Self-care for me also includes limiting what I take in through my senses. I spent years absorbed in Netflix, yet I couldn't recall my dreams, and if I did, there were usually strange pieces from the show I watched or even someone I scrolled past on Facebook. My diet is nearly vegan, which has done wonders for my self-care (midwest woman sometimes craves cheese). And as my teacher said, if the goddess wants cheese, give the goddess cheese. Depending on the season, I also dry brush - I have started again this spring.

While there's obviously a ton of work to be done still, can you speak to the progress around the body positive movement? Have the stereotypes improved even a little bit?

Back in the 80s I would devour Vogue magazine (behind my feminist mother's back), so I do see there is cause for some celebration to see how many stereotypes have changed. Of course, many mainstream media outlets are stuck on old images, but a lot has changed in the past 40 years. While we do have a long way to go we really have come a long way, even if it is so unthinkable that we EVER had to go through feeling badly about the bodies we were born into or could ever have judged another or been judged.

What about advice for someone struggling with body positivity?

Change who you spend time with. When we feel bad about ourselves, we often attract people into our lives who will help reflect back to us what we think. Starting a new habit or project to meet people who like what you like is a great way to be around people inspired to live an optimistic and loving life which tends to make us just happy to be alive. That being said, I also experienced massive self-judgment when I was around super healthy and athletic people. Maybe it's my Libra rising, but my mountain to climb is self-judgment detox. My new practice is to speak lovingly to my body, thanking her for being my home.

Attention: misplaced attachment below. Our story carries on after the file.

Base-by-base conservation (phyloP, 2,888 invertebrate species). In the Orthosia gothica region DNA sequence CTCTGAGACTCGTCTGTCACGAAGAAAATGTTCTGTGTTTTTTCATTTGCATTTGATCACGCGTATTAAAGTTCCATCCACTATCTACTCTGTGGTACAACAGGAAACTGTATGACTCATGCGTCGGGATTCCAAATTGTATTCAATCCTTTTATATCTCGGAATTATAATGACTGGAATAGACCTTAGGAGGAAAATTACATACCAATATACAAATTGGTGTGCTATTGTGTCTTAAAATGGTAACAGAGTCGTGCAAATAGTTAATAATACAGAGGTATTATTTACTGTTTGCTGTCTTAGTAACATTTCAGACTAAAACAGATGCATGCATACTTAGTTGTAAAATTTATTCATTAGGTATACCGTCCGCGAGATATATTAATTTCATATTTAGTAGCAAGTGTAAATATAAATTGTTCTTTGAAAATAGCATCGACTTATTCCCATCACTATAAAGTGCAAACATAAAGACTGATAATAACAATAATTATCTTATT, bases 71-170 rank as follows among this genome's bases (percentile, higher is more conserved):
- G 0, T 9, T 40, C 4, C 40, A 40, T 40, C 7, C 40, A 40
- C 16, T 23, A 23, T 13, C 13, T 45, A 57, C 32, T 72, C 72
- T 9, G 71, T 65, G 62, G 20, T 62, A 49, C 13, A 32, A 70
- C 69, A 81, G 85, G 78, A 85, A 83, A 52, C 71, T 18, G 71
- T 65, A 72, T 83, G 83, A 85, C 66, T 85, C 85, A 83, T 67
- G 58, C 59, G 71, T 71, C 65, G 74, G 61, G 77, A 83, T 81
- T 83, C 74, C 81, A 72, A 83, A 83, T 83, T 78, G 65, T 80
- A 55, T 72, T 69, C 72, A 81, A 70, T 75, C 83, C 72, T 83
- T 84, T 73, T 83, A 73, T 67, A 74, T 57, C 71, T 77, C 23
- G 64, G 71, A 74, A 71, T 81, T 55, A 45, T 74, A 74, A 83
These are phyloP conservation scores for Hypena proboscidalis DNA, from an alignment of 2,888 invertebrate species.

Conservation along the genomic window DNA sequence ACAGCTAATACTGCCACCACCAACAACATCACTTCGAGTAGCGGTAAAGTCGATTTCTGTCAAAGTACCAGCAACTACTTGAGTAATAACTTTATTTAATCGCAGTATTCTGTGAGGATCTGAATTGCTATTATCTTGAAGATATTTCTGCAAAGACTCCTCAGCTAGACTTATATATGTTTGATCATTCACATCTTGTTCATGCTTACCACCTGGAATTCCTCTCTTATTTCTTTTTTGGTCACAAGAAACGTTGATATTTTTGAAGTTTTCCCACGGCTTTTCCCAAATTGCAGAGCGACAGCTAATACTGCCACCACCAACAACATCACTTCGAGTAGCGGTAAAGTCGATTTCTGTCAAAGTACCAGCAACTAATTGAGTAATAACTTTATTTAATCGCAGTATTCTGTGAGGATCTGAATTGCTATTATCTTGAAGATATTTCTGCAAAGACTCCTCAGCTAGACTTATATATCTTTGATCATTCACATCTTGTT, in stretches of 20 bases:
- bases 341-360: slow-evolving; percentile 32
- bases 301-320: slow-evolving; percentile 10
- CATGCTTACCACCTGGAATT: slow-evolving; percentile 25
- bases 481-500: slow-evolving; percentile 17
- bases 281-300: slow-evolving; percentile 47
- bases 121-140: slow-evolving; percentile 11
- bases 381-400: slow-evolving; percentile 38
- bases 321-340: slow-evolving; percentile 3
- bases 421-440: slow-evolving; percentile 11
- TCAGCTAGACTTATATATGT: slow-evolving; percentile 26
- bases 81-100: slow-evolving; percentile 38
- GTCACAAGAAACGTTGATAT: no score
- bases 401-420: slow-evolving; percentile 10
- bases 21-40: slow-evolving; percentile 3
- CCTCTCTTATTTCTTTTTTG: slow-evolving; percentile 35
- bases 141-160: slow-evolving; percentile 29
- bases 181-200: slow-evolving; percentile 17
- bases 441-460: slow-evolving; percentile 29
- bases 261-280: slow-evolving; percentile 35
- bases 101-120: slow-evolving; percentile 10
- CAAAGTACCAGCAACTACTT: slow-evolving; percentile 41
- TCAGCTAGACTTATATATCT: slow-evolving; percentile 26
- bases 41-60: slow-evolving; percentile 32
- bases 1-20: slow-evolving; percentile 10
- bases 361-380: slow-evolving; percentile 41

Jessie Dwiggins

Jessie is a yoga teacher specializing in the ABCs of movement so you feel better in your body. Her yoga know-how comes from her own practice, several certifications, and experience teaching since 2007 to classes ranging from 1 to 1000 people.

Read more about Jessie below and visit her Moxie studio to join her for her MINDFUL EATING MADE EASY #LoveYourBody class.

Q&A with Jessie:

How did you first get into the health & wellness industry?

I started my first diet as an overweight pre-teen. I'm glossing over some painful factors beyond puberty that led to my weight gain. After my first week of restricting food, I had lost weight and was hooked on dieting. It was intoxicating; people kept telling me how proud of me they were. I thought I was doing this great thing for myself. Little did I know I was starting a hard-to-break habit of struggling with food and eating that will likely last (at least a piece of it) most of my life. (I grew up with the means so that I could restrict my eating. I knew where my next meal would be coming from. I see that deliberately restricting food for weight loss is a privilege.)

My food restriction led to disordered eating and a very complicated relationship with food and movement, as I was abusing exercise to "earn the right to eat." I got into the health and wellness industry to better understand my confusion about food and movement. A couple of degrees, certifications, and a bunch of personal practice later, I understand how to eat and move best for my body - sometimes contrary to the latest health and wellness fad - and that's what I hope to help others do through classes and workshops.

How has fitness (or yoga) impacted your relationship with your body?

Movement has become the way that I make sense of things. When I'm feeling troubled, I can sift through difficult thoughts and feelings by moving. It helps me to process my emotions. I learned how to do that through yoga. Yoga has taught me to practice sitting with pleasant and unpleasant sensations and everything in between. It has brought my body awareness online. I've come to appreciate what my body is capable of and understand how my body is changing as I move through life.

In what ways do you aim to empower yourself or others to love their bodies?